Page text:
Definite magical feel to it though. Liked it a lot.
I don't agree at all Ru, I think it's OK to offer criticism of films like this, even if they're free and even if they are great.
This is one of the best looking bouldering films I've ever seen. I like the way they break up the action with gorgeous scenery and time-lapses. The problems are fantastic and filmed very well. Overall I thought it was really great.
But I know that Nick and Rich are really passionate about their film-making and I think they'll appreciate feedback on how they can get even better. For me the high-water mark of bouldering films was Stonelove. I didn't appreciate it when it came out but I've gone back to that film again and again. It still bears repeated viewing, and the reason is there are so many layered human stories hidden within the bouldering.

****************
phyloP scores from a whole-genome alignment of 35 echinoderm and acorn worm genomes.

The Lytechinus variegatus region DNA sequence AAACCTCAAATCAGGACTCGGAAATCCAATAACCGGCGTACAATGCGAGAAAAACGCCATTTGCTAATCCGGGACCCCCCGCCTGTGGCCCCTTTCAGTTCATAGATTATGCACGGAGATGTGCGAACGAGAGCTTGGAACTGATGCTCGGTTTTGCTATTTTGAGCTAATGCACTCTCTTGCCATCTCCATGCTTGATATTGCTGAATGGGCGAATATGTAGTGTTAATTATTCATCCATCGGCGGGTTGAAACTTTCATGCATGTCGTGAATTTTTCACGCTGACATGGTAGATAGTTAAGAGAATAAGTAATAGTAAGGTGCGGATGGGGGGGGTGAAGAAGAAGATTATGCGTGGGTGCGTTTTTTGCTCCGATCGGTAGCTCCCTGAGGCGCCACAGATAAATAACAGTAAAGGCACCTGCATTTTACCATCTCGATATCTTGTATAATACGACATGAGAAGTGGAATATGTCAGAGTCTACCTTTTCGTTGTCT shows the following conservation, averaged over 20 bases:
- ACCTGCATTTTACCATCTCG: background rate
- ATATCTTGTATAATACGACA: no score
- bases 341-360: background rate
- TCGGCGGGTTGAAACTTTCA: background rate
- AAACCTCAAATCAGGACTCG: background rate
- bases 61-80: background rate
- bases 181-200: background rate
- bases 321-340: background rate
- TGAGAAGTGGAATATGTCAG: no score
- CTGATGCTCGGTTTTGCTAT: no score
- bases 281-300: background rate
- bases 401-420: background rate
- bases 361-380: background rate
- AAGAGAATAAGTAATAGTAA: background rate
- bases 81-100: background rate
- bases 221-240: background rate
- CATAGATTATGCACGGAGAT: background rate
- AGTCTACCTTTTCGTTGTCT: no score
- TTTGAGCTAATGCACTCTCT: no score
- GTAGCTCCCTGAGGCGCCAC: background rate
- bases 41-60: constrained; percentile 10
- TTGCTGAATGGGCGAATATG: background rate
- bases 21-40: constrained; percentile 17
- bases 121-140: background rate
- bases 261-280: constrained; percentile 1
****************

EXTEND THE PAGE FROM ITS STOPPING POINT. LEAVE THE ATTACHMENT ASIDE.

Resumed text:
"Storytelling" doesn't mean a few off-the-cuff interviews with reluctant climbers. It means watching the people you're filming and teasing out the narrative, like in Stonelove where the camera follows Jerry coming to terms with the realisation that his days at the top of the sport are over. It's not easy, and is a lot to ask from a free film, but these guys have totally nailed the technical side, and have the potential to produce a classic for this generation along the lines of Stonelove and the Real Thing, which have probably not been bettered. If all the feedback they get is "great film, loved it", where will the impetus come from for them to do that?
On the other hands, comments along the lines of "dull. turned it off" are just plain unhelpful and probably come from someone who shouldn't have downloaded a bouldering film in the first place...